It is the opposite with John Williams; he's had some
> clunkers, such as Sleepers, Nixon, Heartbeeps...but by far his music is
> vastly superior to Horner's

This is your opinion, not a fact.

(I can't even fathom Horner writing music as
> bombastic and thematically rich as Star Wars, or as heart-wrenching as the
> theme from ET, or as threatening as Jaws, or on a lighter note as purely
> Christmasy as Home Alone).

I will tackle each of your assertions individually.
bombastic and thematically rich - This is Williams's style. It doesn't necessarily mean that his music is better. Williams is the king of the bombastic and thematic style (which, by the way, is not original - it's a direct takeoff of how Wagner wrote) whereas Horner is the king of the subdued and developed theme. Just as Horner's bombasticity looks weak compared to Williams, so also Williams attempts at subdued themes suck when you compare them to Horner's masterpieces.

heart-wrenching - This again has to do with the different styles. Williams's method of being heart-wrenching is shooting walls of sound at you (which is not a bad thing, just the way he chooses to do it). However, I prefer Horner's method of keeping everything quiet. I just think that a whisper is often much more powerful than a shout. If you prefer Williams's style, that's your choice, but please don't flaunt it as evidence that Williams is better. This is just plain not true.

threatening - Have you heard the score for Jade?

lighter tone - The Land Before Time is quite light-hearted at some parts, and is infinitely better music than Home Alone.

And don't give me any arguments about how the
> Titanic soundtrack has sold more copies than Star Wars: take that Celine
> Dion song off of it and it wouldn't have sold half as well.

I wasn't going to say anything like that. You could make the same argument about the Lord of the Rings: that if you took Enya off it wouldn't have sold half as well - but that really has absolutely nothing to do with the quality of the score (as evidenced by Howard Shore's masterpiece).

> So it's not that we give "breaks" to John Williams and are
> unduly harsh on Horner; this is what these two composers' histories and
> accomplishments to date have brought us to expect.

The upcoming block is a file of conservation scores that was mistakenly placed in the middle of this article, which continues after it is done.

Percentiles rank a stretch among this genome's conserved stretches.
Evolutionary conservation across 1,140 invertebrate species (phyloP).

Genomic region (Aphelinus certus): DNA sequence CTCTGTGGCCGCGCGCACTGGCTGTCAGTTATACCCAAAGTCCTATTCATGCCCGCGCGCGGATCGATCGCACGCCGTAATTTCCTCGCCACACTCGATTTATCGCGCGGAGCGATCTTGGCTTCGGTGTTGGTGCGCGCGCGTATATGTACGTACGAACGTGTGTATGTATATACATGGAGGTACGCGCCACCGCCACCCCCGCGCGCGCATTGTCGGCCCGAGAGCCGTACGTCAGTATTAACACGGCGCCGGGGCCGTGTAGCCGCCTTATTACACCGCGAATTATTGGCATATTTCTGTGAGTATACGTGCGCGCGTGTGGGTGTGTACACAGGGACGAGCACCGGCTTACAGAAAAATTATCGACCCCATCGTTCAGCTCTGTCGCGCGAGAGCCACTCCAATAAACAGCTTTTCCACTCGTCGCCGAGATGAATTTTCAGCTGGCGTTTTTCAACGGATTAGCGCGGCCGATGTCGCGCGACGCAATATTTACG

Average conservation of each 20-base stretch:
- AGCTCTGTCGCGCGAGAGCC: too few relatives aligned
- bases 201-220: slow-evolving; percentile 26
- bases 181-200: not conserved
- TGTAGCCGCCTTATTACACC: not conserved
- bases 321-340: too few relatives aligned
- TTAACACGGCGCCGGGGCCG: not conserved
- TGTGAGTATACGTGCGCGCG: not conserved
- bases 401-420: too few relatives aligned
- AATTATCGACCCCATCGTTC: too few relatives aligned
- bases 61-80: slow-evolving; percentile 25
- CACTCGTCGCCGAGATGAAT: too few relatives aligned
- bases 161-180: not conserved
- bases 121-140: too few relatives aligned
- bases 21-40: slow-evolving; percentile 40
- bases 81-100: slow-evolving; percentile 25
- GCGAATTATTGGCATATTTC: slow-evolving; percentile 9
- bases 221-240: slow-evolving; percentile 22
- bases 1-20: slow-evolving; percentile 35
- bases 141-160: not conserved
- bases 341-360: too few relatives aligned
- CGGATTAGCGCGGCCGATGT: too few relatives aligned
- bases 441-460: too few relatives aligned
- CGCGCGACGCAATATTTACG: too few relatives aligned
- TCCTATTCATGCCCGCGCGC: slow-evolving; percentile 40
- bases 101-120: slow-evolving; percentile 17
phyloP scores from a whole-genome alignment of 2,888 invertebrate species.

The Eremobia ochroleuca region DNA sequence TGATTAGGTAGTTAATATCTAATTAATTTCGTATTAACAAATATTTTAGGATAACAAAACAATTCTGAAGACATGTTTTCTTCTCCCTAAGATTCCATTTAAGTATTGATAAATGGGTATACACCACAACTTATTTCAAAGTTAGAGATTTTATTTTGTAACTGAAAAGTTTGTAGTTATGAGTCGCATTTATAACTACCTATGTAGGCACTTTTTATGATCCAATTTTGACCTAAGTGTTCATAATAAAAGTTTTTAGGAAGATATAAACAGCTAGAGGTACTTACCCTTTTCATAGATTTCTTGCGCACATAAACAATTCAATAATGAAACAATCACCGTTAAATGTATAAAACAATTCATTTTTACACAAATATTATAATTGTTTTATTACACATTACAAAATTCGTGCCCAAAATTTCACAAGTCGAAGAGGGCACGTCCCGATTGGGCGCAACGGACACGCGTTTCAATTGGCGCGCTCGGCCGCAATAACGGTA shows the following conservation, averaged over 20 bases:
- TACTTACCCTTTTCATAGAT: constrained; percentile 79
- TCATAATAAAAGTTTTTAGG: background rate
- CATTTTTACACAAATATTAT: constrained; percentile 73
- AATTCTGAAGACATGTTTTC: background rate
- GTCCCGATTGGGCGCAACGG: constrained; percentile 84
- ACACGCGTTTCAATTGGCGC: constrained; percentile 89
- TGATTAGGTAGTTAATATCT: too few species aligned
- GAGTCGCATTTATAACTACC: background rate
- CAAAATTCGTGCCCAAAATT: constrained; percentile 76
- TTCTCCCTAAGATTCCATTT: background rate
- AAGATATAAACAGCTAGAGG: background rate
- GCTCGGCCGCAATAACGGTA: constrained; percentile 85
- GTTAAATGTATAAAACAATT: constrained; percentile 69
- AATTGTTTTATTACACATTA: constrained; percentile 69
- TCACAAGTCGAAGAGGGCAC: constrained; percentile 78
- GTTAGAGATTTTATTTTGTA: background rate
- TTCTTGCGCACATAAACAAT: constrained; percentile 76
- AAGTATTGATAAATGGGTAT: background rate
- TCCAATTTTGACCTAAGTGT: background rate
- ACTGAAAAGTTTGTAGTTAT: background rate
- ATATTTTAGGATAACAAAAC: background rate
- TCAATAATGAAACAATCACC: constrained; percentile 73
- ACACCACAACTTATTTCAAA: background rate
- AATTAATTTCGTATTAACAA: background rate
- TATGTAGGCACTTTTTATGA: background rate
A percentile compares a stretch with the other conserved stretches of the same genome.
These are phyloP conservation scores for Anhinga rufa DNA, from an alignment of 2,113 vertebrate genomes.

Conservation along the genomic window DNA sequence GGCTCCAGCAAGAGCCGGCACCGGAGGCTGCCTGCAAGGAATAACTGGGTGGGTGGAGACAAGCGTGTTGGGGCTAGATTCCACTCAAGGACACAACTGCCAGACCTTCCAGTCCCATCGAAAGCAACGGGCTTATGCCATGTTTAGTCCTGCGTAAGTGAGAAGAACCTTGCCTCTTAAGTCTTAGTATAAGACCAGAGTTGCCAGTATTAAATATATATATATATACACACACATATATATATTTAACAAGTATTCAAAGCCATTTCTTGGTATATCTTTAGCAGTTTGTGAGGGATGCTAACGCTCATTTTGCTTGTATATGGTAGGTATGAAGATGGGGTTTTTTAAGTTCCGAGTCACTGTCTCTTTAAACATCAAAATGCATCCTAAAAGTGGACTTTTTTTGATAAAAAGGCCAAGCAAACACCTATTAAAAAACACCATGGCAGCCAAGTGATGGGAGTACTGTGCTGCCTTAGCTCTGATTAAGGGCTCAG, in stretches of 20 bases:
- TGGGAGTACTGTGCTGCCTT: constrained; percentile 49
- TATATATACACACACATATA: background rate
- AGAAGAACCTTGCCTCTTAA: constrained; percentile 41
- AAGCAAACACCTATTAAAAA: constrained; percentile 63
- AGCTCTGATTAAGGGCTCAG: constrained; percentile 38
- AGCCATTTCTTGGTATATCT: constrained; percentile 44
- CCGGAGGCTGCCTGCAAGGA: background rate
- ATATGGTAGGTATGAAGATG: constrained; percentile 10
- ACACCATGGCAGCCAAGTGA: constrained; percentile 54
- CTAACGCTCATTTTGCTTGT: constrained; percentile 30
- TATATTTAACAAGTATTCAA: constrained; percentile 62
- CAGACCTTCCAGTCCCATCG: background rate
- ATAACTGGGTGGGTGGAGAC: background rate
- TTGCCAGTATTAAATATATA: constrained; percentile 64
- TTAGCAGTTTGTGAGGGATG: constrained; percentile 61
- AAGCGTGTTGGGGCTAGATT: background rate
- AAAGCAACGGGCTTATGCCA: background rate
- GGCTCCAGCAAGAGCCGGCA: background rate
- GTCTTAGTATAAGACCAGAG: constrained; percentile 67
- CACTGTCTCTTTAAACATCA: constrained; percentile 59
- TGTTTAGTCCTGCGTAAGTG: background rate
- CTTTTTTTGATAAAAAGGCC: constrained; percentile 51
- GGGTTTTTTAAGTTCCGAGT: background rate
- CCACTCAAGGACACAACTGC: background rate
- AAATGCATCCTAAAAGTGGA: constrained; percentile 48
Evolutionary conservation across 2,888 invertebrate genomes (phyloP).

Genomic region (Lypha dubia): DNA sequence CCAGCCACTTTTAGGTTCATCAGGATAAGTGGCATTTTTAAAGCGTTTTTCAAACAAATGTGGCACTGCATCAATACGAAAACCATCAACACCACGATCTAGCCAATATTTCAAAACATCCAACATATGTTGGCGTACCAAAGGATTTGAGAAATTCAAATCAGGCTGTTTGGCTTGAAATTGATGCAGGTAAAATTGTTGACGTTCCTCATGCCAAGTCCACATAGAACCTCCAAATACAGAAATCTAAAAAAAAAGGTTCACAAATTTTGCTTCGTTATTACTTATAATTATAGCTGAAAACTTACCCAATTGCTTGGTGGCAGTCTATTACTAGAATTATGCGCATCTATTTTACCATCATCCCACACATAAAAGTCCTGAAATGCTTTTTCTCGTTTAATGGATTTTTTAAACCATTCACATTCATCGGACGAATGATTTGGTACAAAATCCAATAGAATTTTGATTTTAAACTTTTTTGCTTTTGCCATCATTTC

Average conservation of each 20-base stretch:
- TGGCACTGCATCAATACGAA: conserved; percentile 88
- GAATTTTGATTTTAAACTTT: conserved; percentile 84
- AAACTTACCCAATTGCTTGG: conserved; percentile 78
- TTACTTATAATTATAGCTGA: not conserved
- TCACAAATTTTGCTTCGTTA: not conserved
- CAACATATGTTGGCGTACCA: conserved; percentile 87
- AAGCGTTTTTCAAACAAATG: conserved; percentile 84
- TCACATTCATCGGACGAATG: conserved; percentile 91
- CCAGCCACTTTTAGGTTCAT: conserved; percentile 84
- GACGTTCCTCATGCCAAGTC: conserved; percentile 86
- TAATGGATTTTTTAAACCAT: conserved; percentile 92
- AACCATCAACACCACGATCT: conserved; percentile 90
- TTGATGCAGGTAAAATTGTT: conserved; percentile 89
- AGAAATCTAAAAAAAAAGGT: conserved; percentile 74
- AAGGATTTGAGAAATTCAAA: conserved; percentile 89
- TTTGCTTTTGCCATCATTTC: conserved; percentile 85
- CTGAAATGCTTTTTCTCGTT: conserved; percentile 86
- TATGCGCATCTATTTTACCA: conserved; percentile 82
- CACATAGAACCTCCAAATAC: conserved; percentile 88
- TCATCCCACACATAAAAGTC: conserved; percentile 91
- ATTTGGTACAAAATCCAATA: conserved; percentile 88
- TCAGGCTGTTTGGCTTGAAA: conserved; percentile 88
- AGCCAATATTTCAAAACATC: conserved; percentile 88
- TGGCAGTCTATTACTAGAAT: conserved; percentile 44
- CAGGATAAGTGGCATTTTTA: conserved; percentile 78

Much of the reason that Williams has a greater core of excellent scores is that his career has been more than twice as long as Horner's.

I know there is a lot
> of Horner-bashing out there, and maybe some of it is a bit extreme, but
> nobody can argue with the fact that Horner DOES borrow substantially from
> himself from score to score.

So does Williams. Even though I agree that Horner does it more.

No matter how extreme the bashing is, there
> is always a basis in truth. John Williams is not immune to this, he'll
> write something similar-sounding to a previous work (such as the love
> theme from Attack of the Clones sounding similar to the theme from Hook).
> But nobody, anywhere, will mistake Across the Stars from Flight to
> Neverland. They may have roughly the same sequence of notes, but they have
> their own distinct sound and flavor to them. Horner's music is MUCH less
> unique, and can readily be interchanged from one film to the next.

I disagree. Show me how Glory sounds like Braveheart, and how that detracts from the effectiveness of either score. Horner's themes are much more developed than Williams's, and Horner varies his instrumentation more effectively.

> So please don't say that visitors to this site have a "bias"
> towards John Williams. There is no getting around the fact (and this is a
> FACT, not an opinion), that John Williams's music is substantially more
> popular than James Horner's.

This is true, but are the reasons for this good?

Williams's music is popular for a reason,
> beyond simply the success of the movie for which it was written...IT IS
> GREAT MUSIC.

So is Horner's.

> To provide perhaps a better analogy: